Researched Oral Presentation

Grade Breakdown

15% of the Total Grade. If you do not complete this assignment and earn a zero on this portion of the total grade, you would need to get As on every other assignment to earn a B- at the end of the term.

Assignment Overview

Your researched oral presentation represents a substantial portion of your grade. You may choose to do a collaborative presentation or an individual presentation. If you choose to work with a peer on a collaborative presentation, each group member must present on one facet of a larger topic. Before your presentation, each presenter - or group - must meet with me for about 10 minutes, when I will give you some advice on research, help on interpreting the material, advice on finding a way to apply it to our reading, and suggestions for presentation.

Each student will have 10 minutes to present on a research topic of his/her choice relevant to the play or plays currently assigned. Your research presentation should be based on at least one approved scholarly source, located in the Library (NOT on the web!). You may choose to supplement that presentation with a video clip or an image, however, many of which can be found in the library, in a video store, and online.

Presentation Options

Cultural Context of Your Choice

You may choose to work on a topic that interests you, a historical or cultural context important for the plays we're reading. In the past, students have chosen to present on topics like the plague in Ancient Greece as a cultural context for Oedipus Rex, the historical and cultural significance of carnival for our reading of The Rover, middle class interior design as a context for Tartuffe, or the theory of postmodernism for our reading of Beckett. For this option, you will be presenting on how that context helps us understand some part of the play we're working on.

One way to discover these cultural, historical, literary, or social contexts is to choose something mentioned in your textbook; you may also surf the web for a starting place (note: that reads "starting place"!) by looking up the playwright, the play, or the time period; you may also browse a library database for interesting topics related to the playwright, the play, or the time period.

Once you've discovered your topic, find some resources in the library that will help you understand it. Read them carefully, and consider how they inform your reading of the play. Present on your topic, being sure to show how it helps you understand the play. This option is best for group presentations, but it may be completed individually, as well.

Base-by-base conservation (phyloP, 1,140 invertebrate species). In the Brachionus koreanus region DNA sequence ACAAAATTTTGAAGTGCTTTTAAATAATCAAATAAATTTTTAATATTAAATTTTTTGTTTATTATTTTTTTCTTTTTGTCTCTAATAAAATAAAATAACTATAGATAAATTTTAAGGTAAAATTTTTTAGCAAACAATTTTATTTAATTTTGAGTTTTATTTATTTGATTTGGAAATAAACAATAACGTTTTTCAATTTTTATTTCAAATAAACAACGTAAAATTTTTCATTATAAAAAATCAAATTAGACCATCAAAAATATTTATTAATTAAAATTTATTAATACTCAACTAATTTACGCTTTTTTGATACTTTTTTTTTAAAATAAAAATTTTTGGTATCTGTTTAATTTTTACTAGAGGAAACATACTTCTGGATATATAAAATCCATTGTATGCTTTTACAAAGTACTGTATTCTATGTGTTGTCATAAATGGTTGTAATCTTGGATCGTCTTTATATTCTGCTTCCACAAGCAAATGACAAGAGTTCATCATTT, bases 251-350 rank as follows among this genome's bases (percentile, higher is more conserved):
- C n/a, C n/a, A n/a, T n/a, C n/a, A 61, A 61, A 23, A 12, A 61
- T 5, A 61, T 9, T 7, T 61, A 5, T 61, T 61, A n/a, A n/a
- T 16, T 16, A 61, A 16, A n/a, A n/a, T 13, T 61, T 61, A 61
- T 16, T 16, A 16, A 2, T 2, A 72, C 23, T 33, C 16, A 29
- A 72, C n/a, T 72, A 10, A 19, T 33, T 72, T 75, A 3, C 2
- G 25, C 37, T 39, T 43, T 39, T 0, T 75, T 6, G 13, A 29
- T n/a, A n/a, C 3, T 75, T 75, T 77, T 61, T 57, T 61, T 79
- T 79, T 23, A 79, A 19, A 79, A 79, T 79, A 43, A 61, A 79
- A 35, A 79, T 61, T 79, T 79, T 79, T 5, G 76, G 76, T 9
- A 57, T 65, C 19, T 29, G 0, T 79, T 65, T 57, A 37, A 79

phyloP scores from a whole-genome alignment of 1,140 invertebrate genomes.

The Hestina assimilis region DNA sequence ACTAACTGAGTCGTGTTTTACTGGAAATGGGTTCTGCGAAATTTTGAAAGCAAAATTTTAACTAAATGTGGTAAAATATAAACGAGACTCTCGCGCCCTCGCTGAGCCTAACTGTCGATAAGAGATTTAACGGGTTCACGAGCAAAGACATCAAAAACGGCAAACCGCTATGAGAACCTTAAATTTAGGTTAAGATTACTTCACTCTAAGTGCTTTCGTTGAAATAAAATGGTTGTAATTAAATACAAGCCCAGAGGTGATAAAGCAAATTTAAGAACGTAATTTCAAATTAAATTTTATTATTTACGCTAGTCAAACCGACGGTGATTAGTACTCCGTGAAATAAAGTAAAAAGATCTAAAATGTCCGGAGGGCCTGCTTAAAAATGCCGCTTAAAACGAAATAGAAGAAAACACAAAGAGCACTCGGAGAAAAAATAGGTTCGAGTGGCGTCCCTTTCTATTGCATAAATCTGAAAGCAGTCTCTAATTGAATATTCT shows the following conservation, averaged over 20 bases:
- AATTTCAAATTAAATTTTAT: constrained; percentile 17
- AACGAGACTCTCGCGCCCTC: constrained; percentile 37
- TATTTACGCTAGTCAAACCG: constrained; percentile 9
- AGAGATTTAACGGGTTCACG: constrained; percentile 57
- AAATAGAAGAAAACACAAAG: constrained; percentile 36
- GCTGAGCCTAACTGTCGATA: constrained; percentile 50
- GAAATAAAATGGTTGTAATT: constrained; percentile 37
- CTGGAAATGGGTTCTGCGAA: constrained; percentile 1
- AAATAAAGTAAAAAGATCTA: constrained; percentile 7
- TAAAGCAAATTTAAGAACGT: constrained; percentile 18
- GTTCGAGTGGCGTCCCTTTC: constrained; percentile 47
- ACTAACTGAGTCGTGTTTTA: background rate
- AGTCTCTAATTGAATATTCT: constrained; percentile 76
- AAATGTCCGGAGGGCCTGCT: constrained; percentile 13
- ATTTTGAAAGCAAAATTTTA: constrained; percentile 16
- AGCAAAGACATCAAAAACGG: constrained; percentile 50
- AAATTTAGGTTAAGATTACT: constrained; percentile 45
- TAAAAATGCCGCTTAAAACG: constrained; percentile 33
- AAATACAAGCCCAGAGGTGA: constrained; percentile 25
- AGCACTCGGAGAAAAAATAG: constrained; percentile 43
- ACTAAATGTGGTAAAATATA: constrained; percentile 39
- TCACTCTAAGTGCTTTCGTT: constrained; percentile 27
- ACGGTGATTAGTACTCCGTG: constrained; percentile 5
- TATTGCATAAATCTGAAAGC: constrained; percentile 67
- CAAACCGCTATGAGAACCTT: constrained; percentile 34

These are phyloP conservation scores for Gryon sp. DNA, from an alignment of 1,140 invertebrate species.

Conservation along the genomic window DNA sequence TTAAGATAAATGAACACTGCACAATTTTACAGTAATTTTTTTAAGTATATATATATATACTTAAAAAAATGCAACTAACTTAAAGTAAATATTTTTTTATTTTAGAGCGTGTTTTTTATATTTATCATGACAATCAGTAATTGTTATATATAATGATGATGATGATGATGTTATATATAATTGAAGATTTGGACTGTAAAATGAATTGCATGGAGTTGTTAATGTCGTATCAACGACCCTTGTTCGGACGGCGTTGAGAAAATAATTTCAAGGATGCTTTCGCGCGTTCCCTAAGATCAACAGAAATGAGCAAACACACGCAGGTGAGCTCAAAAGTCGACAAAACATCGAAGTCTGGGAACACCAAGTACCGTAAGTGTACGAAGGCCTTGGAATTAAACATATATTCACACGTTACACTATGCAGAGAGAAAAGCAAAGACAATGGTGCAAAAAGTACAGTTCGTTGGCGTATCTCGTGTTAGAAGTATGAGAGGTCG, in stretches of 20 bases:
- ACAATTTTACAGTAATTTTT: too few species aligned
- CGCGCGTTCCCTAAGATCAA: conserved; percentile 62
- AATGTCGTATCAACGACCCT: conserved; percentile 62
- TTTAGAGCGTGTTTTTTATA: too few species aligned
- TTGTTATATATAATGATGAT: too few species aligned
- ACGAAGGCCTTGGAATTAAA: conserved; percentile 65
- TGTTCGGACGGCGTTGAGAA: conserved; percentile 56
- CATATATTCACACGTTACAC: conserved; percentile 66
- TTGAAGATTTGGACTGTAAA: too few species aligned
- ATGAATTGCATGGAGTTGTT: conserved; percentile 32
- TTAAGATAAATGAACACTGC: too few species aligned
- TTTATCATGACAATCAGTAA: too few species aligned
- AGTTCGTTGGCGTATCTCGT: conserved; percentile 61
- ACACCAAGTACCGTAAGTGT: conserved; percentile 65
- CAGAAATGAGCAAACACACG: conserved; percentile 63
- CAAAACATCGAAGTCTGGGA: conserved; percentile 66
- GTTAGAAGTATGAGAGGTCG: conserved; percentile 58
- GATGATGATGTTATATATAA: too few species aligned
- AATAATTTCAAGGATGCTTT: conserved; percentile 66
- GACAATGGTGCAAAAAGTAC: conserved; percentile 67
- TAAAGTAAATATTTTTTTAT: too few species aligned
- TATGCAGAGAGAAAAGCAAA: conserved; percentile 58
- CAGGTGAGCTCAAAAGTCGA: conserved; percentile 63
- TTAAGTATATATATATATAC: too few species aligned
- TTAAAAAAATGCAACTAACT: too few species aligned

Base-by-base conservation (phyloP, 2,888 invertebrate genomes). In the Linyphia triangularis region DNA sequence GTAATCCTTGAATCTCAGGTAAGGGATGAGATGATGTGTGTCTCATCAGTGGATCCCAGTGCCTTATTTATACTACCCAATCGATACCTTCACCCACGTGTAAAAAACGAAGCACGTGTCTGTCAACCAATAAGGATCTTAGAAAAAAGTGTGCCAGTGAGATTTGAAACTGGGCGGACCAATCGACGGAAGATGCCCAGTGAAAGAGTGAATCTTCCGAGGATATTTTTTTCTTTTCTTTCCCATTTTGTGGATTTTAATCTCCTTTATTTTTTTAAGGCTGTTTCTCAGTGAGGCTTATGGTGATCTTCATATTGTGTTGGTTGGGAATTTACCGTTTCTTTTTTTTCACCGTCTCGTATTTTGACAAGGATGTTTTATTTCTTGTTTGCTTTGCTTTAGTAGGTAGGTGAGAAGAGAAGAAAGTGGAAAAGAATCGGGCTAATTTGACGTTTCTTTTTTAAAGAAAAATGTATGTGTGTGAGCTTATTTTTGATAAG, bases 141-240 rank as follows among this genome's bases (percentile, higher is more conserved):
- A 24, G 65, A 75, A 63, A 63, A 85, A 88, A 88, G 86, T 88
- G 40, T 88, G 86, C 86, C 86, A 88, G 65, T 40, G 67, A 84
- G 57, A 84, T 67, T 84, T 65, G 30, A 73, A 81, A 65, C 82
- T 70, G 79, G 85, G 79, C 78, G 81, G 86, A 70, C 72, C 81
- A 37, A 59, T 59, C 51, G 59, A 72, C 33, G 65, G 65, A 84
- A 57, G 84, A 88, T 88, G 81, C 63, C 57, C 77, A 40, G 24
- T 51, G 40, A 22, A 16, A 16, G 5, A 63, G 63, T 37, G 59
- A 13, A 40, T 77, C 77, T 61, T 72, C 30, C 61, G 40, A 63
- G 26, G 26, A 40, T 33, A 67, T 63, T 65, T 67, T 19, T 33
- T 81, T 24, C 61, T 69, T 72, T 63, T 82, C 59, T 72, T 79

A Book or a Scholarly Article Interpreting a Play

If you are concerned about time and content, you may choose to select a book chapter, essay, or journal article that interprets a play we're reading. Read the chapter/essay/article closely, and present its argument accurately to your peers as an interpretation of the play. This option will require you to move beyond the general and well into the specific.

You might start with Cambridge companions—these are collections of essays, often about individual texts. You might also find a book of essays in the library resources pages that deals specifically with one of the plays we're reading. However, you will likely find the MLA international bibliography database the best place to start, as it indexes essays and articles on literary topics. The text you've chosen must be scholarly and it must be about a particular play.

Once you've found your scholarly text, read it carefully, and present the author's argument in a clear, accurate, and accessible manner. This option is best for individuals who like to work alone, but it may be completed in a group, as well.

Requirements for Both Options

Annotated Bibliography

Prepare an annotated bibliography for your oral presentation, containing an MLA-formatted bibliographic entry for each of your resources and an annotation that summarizes for content and purpose. Your annotated bibliography will need to be completely formatted according to MLA conventions, from the very top of the page to the last word in your annotation. Each student should have at least one entry, and no more than three. Distribute your annotated bibliography to the class.


Individuals should present for 10 minutes. If you are working with a group, each student should present for 5 minutes, with a group component that ties the individual presentations together - this group component should consist of approximately 3 minutes of introduction and 3 minutes of conclusion. I will be grading the presentations primarily on the content and quality of the research, but I will also be looking carefully at your organization and your presentation style. Each group must also be prepared for questions and discussion!

Due Date

Each student will sign up for a presentation date that falls within the scheduled period for discussion of the play that interests you. Your presentation and annotated bibliography will be due on that day.

Audience Information

A presentation is only as good as its audience is receptive and engaged! Therefore, I will also be grading your participation throughout the class, including during your peers' presentations. You do not have to ask questions or otherwise comment on every peer presentation, no more than you need to ask questions or comment in class every day; however, I will be expecting you to participate throughout the term in a responsible fashion. Please be respectful to your peers, and they will be respectful when it's your turn!

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